Even Cobb’s run-scoring and base stealing marks would stand up well against modern totals. His 40 runs in May 1921 would match the highest total in the last fifty years; Chuck Knoblauch also accomplished this in July 1996. Only two players in the last fifty years have had more steals than Cobb did (28) in June 1915: Rickey Henderson (33 in July 1983 and 31 in September 1980) and Lou Brock (29 in August 1974).
Naturally, Cobb is one of the most prodigious hit-streakers in MLB history. He had eight separate 20-game hitting streaks during his career, which matches Willie Keeler and Pete Rose for the most ever. In fact, his totals for all of the following are believed to be MLB records:
- 66 streaks of 10+ games
- 18 streaks of 15+ games
- 8 streaks of 20+ games (40g, 35g, 23g, 22g, 21g, 21g, 21g, 20g)
- 2 streaks of 30+ games (40g, 35g)
A Word about the Numbers
Some of you may notice that the splits I present for Cobb don’t always sum up to his accepted career totals. There are two primary reasons for this:
- Some of the stats in encyclopedias (such as RBIs pre-1920 and early extra-base hits) were calculated ex post facto by researchers who left only season totals—but no game-by-game stats—and so I either had to research them myself or leave the totals blank; and
- The official sheets are riddled with errors—players’ lines switched, numbers transposed, and arithmetic errors.
As a result, I am still combing through Cobb’s stats, looking for additional corrections that may need to be made, and I’m also working on cataloging Cobb’s pre-1920 RBI. I present details below of a few of the errors that I came across in Cobb’s official sheets. This list is nowhere near complete.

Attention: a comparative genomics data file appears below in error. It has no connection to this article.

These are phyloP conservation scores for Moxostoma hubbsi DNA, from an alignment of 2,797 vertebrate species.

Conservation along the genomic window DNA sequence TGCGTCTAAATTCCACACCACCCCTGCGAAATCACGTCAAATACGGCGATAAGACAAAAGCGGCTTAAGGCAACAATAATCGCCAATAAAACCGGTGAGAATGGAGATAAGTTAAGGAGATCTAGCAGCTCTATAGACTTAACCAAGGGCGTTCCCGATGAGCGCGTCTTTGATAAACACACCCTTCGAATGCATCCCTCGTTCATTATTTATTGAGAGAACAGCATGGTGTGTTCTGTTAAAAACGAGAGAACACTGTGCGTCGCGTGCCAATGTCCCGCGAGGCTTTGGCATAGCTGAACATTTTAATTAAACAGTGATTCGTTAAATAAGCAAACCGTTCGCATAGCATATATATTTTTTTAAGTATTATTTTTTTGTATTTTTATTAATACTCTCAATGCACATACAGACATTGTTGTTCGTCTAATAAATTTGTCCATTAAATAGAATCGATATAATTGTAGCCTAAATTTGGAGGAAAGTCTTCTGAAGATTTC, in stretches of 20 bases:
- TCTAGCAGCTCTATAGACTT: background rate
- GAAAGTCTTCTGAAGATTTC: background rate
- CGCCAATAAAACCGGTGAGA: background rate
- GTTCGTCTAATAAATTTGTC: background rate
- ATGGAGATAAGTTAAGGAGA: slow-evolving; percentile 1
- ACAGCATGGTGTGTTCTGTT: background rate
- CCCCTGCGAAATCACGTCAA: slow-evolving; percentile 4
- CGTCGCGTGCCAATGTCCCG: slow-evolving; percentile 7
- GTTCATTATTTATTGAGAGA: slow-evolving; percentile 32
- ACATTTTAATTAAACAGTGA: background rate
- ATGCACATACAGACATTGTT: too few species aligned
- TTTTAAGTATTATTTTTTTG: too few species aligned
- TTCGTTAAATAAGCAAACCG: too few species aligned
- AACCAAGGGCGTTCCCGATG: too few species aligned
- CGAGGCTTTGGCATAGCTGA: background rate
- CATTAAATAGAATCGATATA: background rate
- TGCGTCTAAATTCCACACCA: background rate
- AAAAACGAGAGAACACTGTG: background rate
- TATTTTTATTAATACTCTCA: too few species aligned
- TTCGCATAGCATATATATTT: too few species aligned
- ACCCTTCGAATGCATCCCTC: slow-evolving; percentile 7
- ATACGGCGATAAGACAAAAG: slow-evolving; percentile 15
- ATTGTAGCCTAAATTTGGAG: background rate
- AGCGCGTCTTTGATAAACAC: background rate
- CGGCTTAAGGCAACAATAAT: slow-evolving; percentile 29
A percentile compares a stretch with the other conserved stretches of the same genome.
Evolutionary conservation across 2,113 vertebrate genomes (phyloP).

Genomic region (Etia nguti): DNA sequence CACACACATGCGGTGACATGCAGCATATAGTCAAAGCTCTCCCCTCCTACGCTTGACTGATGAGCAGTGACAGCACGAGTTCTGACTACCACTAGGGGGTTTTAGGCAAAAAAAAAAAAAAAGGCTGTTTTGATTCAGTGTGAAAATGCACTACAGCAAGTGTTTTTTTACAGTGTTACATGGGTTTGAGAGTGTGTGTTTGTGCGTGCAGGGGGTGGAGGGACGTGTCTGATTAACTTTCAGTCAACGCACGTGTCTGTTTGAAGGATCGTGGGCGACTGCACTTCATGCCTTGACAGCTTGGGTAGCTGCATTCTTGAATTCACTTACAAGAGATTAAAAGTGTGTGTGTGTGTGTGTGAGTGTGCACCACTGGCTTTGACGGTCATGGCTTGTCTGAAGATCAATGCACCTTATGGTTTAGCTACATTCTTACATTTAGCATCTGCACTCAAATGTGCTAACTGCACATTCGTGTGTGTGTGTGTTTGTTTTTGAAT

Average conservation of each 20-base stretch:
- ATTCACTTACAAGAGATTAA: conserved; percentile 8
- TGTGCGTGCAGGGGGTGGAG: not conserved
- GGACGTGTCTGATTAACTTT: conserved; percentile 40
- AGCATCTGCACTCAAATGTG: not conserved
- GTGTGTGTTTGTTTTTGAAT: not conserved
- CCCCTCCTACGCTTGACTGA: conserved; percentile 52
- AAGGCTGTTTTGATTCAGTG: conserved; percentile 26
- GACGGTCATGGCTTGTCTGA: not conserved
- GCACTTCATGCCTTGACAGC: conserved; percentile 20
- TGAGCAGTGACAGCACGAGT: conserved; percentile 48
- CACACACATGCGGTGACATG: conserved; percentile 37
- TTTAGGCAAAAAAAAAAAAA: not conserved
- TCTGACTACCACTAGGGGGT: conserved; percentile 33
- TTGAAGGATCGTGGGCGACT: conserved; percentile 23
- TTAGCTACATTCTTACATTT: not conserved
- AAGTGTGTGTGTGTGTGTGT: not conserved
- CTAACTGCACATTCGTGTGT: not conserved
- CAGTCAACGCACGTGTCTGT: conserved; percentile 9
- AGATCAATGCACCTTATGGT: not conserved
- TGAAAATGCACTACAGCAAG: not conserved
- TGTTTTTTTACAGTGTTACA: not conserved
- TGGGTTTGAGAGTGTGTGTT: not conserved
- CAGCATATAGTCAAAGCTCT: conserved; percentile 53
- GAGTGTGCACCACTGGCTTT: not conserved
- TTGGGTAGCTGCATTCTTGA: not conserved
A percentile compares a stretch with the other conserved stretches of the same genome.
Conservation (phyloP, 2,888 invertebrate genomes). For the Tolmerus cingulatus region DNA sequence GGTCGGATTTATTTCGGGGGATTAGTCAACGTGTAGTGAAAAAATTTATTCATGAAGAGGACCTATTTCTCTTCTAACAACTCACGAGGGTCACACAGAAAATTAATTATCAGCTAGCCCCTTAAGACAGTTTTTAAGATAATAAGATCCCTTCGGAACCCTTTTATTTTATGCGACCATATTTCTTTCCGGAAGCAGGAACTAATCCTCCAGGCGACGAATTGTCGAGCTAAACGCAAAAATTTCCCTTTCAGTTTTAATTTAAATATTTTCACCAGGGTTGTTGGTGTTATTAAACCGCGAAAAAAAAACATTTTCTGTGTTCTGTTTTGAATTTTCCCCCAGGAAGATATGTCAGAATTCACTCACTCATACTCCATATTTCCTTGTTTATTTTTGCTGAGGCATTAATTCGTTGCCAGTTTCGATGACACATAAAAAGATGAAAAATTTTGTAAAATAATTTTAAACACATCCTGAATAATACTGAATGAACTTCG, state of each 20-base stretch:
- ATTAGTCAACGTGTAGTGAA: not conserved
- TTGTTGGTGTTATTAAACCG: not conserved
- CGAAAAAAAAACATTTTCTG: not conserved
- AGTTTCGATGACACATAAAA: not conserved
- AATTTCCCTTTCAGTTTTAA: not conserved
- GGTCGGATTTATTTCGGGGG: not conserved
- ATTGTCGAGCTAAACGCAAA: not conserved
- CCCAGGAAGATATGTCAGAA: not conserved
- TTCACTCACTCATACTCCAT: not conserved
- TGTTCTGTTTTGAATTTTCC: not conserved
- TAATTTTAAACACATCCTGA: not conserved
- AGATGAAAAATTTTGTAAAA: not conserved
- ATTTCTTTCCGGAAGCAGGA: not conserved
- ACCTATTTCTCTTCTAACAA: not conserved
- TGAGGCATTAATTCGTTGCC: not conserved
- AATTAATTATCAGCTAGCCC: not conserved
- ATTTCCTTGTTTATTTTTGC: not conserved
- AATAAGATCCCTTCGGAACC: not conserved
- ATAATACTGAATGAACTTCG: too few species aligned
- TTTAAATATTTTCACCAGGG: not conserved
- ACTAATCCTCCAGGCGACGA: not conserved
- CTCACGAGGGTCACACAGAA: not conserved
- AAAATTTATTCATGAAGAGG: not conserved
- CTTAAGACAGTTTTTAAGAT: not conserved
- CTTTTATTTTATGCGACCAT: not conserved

- Oct 1 and 2 (game 1), 1907: Cobb’s steals and sacrifice bunt totals were transposed on the ledger sheets, giving him five too many sacrifice bunts and five too few stolen bases.
- 1909: Addition error on first page of Cobb’s sheets over-credited him by one run.
- 1911: Addition error on second page of Cobb’s sheets over-credited him by one at-bat.
- May 9, 1912: Cobb hit a home run but wasn’t given a run scored on the official sheets.
The fielding stats of the time are in even worse shape than the batting stats are. For instance, Cobb played at second base in the final game of 1909, but I did not discover this fact for almost one hundred years!
The splits above can help us compare Cobb’s numbers to modern-day greats, whose splits and numbers are available at the click of a mouse on Retrosheet.org and baseball-reference.com. Until now, we’ve never known if Cobb was a product of a friendly home ballpark, or if he struggled against lefties, or how he really hit against Walter Johnson. Now we finally have numbers to back up the proposition that Cobb could hit pretty much any pitcher at any stadium during any month of the year!
As a final interesting note: Several sources have claimed that only one man has ever pinch-hit for Ty Cobb. Bob Fothergill is usually identified as the lucky man. However, in my research going through Cobb’s game-by-game stats, I discovered that there have actually been several men to pinch-hit for Cobb. Here is the list of those known to have done it:
I’d like to thank Steve Gietschier, Pete Palmer, Bob McConnell, and all the volunteers at Retrosheet for contributing info used in this article.
1 It’s also well known that Cobb’s numbers are constantly Cobb originally was listed with 4,191 career hits. However, a missing hit from 1906 bumped the total to 4,192. Two hits being double-entered in 1910 reduced it to 4,190. An error from 1912 reduced it further to 4,189; however, writer Mark Stang and I recently came across a canceling error from 1912 that put Cobb back at his current total of 4,190 hits.